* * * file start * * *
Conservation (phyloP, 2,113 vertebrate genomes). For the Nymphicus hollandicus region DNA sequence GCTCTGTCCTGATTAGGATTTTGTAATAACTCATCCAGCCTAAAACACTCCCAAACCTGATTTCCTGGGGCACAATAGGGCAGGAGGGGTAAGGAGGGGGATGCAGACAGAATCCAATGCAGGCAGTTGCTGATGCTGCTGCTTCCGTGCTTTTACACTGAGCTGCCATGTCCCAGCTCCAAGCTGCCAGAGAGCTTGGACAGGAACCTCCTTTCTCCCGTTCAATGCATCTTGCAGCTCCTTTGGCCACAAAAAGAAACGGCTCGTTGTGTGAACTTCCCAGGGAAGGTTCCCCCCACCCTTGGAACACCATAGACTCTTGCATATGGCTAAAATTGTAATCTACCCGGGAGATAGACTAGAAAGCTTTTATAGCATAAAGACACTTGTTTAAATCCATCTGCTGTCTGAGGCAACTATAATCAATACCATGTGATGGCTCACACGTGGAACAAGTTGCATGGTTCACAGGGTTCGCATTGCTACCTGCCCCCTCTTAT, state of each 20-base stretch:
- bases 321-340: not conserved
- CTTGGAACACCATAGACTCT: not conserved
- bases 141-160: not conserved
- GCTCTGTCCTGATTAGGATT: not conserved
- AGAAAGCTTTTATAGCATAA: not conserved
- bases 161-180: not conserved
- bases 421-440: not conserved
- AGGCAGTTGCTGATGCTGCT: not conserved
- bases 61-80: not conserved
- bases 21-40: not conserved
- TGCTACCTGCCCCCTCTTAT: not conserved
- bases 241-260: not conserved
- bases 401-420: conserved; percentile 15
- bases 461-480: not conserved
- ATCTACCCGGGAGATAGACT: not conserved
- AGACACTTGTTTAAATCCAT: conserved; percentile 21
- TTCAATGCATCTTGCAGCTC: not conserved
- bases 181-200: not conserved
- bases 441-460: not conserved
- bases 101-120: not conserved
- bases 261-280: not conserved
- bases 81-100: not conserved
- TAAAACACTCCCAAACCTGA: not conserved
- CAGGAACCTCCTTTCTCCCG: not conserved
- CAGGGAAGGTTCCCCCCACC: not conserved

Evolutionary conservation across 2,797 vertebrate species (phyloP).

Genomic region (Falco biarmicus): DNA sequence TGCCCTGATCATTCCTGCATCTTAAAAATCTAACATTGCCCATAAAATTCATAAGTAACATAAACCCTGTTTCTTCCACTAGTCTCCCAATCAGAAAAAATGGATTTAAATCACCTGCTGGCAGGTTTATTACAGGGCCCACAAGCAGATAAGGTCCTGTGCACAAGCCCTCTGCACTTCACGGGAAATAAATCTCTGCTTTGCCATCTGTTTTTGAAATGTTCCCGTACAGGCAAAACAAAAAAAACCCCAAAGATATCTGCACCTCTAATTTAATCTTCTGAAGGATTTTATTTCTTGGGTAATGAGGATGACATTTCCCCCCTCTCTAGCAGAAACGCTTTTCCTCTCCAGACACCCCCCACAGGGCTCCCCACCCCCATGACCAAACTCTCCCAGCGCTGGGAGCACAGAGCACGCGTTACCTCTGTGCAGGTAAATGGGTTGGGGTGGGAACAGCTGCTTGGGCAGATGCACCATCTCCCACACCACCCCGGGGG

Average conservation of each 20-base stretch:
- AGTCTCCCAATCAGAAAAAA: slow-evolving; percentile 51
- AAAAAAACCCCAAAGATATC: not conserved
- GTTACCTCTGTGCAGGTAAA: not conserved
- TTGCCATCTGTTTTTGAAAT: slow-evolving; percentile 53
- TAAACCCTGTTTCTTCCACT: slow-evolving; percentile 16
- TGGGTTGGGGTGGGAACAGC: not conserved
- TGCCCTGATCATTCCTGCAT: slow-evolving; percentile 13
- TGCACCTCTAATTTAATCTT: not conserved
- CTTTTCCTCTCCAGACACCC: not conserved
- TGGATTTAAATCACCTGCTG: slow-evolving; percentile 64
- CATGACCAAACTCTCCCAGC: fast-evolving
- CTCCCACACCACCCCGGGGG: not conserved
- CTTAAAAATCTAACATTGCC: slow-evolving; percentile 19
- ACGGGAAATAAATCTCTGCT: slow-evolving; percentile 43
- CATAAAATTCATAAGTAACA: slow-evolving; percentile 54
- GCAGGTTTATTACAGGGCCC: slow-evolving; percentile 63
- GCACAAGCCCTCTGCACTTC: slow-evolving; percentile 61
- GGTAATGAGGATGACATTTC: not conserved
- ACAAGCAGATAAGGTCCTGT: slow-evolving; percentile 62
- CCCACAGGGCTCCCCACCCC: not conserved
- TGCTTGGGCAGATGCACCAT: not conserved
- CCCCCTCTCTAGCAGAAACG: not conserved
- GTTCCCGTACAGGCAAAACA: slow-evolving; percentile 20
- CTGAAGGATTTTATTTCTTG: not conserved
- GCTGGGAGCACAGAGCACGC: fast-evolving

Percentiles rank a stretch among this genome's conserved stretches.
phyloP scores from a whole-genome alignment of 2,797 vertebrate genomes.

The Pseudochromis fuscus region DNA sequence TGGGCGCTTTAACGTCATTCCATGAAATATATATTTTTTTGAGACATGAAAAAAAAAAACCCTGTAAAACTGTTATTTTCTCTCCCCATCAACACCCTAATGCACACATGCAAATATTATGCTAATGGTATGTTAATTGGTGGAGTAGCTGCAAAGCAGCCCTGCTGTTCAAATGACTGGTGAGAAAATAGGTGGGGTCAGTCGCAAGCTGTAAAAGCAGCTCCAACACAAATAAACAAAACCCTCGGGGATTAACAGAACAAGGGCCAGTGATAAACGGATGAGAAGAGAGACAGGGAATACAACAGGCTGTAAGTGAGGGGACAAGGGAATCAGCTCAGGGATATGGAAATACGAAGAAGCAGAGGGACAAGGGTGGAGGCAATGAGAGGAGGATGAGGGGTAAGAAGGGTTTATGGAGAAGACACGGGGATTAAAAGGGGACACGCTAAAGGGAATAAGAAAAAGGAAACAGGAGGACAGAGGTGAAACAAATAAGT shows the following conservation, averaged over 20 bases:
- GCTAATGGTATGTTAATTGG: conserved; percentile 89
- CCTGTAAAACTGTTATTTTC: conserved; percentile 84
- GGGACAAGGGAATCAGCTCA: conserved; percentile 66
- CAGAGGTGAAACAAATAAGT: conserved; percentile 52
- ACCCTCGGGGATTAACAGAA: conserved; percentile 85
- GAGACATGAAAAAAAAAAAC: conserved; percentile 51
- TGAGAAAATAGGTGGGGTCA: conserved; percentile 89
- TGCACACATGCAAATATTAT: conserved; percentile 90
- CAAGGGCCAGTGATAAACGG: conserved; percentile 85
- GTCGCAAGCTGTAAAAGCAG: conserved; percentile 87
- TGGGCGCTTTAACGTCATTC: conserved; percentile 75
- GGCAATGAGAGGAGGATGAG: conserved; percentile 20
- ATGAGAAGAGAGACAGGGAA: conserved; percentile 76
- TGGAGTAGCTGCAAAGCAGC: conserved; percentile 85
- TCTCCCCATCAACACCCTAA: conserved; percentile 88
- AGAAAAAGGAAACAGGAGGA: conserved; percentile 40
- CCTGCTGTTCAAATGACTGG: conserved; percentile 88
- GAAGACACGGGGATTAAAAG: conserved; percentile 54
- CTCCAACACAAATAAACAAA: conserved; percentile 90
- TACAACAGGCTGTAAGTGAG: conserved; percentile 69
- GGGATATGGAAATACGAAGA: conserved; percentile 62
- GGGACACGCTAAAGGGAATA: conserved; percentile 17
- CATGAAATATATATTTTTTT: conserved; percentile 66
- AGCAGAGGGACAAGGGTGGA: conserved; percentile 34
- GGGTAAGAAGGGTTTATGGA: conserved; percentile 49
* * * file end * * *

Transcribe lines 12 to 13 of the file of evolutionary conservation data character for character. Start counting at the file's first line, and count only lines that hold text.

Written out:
- TGCTACCTGCCCCCTCTTAT: not conserved
- bases 241-260: not conserved